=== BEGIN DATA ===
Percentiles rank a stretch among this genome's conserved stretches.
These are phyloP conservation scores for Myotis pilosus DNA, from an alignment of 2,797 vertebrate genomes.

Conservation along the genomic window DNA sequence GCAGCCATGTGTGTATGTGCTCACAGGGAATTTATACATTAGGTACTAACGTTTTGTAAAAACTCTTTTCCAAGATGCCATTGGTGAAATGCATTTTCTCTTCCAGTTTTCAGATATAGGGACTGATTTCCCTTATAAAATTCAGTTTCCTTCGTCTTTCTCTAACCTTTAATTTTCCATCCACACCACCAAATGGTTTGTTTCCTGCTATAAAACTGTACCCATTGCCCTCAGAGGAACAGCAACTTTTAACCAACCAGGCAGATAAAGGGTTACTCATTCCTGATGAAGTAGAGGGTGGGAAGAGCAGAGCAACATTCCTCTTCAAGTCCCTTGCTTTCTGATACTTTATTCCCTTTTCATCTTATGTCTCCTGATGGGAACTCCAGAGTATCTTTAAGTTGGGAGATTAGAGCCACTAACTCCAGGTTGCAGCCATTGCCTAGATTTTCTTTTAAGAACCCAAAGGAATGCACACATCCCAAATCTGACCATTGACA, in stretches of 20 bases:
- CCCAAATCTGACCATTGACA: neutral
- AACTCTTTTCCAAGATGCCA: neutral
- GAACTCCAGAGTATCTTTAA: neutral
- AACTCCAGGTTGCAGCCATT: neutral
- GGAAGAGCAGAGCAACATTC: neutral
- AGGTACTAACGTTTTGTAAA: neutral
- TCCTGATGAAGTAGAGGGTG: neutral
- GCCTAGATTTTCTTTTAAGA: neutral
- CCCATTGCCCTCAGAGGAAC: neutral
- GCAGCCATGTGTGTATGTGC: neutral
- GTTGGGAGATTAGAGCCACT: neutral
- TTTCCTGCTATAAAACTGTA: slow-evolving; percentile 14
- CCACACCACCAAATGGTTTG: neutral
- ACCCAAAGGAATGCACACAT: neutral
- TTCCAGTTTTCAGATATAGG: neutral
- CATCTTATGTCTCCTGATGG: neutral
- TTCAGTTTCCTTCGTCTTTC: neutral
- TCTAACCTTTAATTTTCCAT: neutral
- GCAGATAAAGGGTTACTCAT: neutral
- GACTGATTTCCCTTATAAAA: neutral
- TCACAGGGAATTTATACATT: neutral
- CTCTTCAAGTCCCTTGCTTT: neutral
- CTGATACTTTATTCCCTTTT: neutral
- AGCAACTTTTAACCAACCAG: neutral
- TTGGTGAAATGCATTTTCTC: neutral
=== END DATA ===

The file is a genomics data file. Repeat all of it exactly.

Percentiles rank a stretch among this genome's conserved stretches.
These are phyloP conservation scores for Myotis pilosus DNA, from an alignment of 2,797 vertebrate genomes.

Conservation along the genomic window DNA sequence GCAGCCATGTGTGTATGTGCTCACAGGGAATTTATACATTAGGTACTAACGTTTTGTAAAAACTCTTTTCCAAGATGCCATTGGTGAAATGCATTTTCTCTTCCAGTTTTCAGATATAGGGACTGATTTCCCTTATAAAATTCAGTTTCCTTCGTCTTTCTCTAACCTTTAATTTTCCATCCACACCACCAAATGGTTTGTTTCCTGCTATAAAACTGTACCCATTGCCCTCAGAGGAACAGCAACTTTTAACCAACCAGGCAGATAAAGGGTTACTCATTCCTGATGAAGTAGAGGGTGGGAAGAGCAGAGCAACATTCCTCTTCAAGTCCCTTGCTTTCTGATACTTTATTCCCTTTTCATCTTATGTCTCCTGATGGGAACTCCAGAGTATCTTTAAGTTGGGAGATTAGAGCCACTAACTCCAGGTTGCAGCCATTGCCTAGATTTTCTTTTAAGAACCCAAAGGAATGCACACATCCCAAATCTGACCATTGACA, in stretches of 20 bases:
- CCCAAATCTGACCATTGACA: neutral
- AACTCTTTTCCAAGATGCCA: neutral
- GAACTCCAGAGTATCTTTAA: neutral
- AACTCCAGGTTGCAGCCATT: neutral
- GGAAGAGCAGAGCAACATTC: neutral
- AGGTACTAACGTTTTGTAAA: neutral
- TCCTGATGAAGTAGAGGGTG: neutral
- GCCTAGATTTTCTTTTAAGA: neutral
- CCCATTGCCCTCAGAGGAAC: neutral
- GCAGCCATGTGTGTATGTGC: neutral
- GTTGGGAGATTAGAGCCACT: neutral
- TTTCCTGCTATAAAACTGTA: slow-evolving; percentile 14
- CCACACCACCAAATGGTTTG: neutral
- ACCCAAAGGAATGCACACAT: neutral
- TTCCAGTTTTCAGATATAGG: neutral
- CATCTTATGTCTCCTGATGG: neutral
- TTCAGTTTCCTTCGTCTTTC: neutral
- TCTAACCTTTAATTTTCCAT: neutral
- GCAGATAAAGGGTTACTCAT: neutral
- GACTGATTTCCCTTATAAAA: neutral
- TCACAGGGAATTTATACATT: neutral
- CTCTTCAAGTCCCTTGCTTT: neutral
- CTGATACTTTATTCCCTTTT: neutral
- AGCAACTTTTAACCAACCAG: neutral
- TTGGTGAAATGCATTTTCTC: neutral